BACKGROUND: Prostate cancer is a growing health problem worldwide.
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The management of localised prostate cancer is controversial. It is unclear which of several surgical, radiotherapeutic, ablative, and surveillance treatments is the most effective. All have cost, process and recovery, and morbidity implications which add to treatment decision-making complexity for patients and healthcare professionals. Evidence from randomised controlled trials (RCTs) is not optimal because of uncertainty as to what constitutes important outcomes. Another issue hampering evidence synthesis is heterogeneity of outcome definition, measurement, and reporting. This project aims to determine which outcomes are the most important to patients and healthcare professionals, and use these findings to recommend a standardised core outcome set for comparative effectiveness trials of treatments for localised prostate cancer, to optimise decision-making.
METHODS/DESIGN: The range of potentially important outcomes and measures will be identified through systematic reviews of the literature and semi-structured interviews with patients. A consultation exercise involving representatives from two key stakeholder groups (patients and healthcare professionals) will ratify the list of outcomes to be entered into a three round Delphi study. The Delphi process will refine and prioritise the list of identified outcomes. A methodological substudy (nested RCT design) will also be undertaken. Participants will be randomised after round one of the Delphi study to one of three feedback groups, based on different feedback strategies, in order to explore the potential impact of feedback strategies on participant responses. This may assist the design of a future core outcome set and Delphi studies. Following the Delphi study, a final consensus meeting attended by representatives from both stakeholder groups will determine the final recommended core outcome set.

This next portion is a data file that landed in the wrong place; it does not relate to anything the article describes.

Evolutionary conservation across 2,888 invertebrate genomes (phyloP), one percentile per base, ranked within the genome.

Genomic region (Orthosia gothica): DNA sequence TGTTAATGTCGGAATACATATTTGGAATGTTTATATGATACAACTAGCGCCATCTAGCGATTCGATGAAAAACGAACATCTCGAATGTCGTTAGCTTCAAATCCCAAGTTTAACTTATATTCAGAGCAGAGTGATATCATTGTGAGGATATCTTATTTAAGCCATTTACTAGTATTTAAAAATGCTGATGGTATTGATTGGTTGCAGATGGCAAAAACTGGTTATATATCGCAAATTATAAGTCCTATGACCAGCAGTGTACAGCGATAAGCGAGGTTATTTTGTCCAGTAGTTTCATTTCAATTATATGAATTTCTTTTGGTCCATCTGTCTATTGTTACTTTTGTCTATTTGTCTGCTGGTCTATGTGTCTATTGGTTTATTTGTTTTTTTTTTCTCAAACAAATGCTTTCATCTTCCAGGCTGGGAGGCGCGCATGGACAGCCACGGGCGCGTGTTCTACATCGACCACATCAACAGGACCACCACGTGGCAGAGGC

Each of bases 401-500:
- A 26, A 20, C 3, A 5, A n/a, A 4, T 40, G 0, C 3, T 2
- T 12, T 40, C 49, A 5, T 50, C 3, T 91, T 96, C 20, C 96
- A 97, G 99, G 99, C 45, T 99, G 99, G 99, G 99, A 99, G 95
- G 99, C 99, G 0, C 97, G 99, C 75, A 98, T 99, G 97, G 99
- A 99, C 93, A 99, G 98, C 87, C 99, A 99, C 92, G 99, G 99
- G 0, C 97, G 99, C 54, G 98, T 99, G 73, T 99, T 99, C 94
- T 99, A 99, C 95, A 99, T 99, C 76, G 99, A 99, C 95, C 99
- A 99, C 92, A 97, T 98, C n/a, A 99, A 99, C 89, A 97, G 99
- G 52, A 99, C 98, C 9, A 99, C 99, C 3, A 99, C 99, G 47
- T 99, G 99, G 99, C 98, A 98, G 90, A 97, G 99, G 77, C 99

DISCUSSION: This study will inform clinical practice and future trials of interventions of localised prostate cancer by standardising a core outcome set which should be considered in comparative effectiveness studies for localised prostate cancer.
MacLennan S, Bekema HJ, Williamson PR, Campbell MK, Stewart F, MacLennan SJ, N'Dow JM7, Lam TB. Are you the author?
Academic Urology Unit, University of Aberdeen, Cornhill Road, Aberdeen, UK, AB25 2ZD; Department of Critical Care, University of Groningen, University Medical Center Groningen, Hanzleplein, Groningen, The Netherlands, 9700 RB; Department of Biostatistics, University of Liverpool, Crown Street, Liverpool, UK, L69 3BX; Health Services Research Unit, University of Aberdeen, Cornhill Road, Aberdeen, UK, AB25 2ZD; Department of Urology, Aberdeen Royal Infirmary, Foresterhill Road, Aberdeen, UK, AB25 2ZD. ; ; ; ; ; ; ; ;
Reference: Trials. 2015 Mar 4;16(1):76.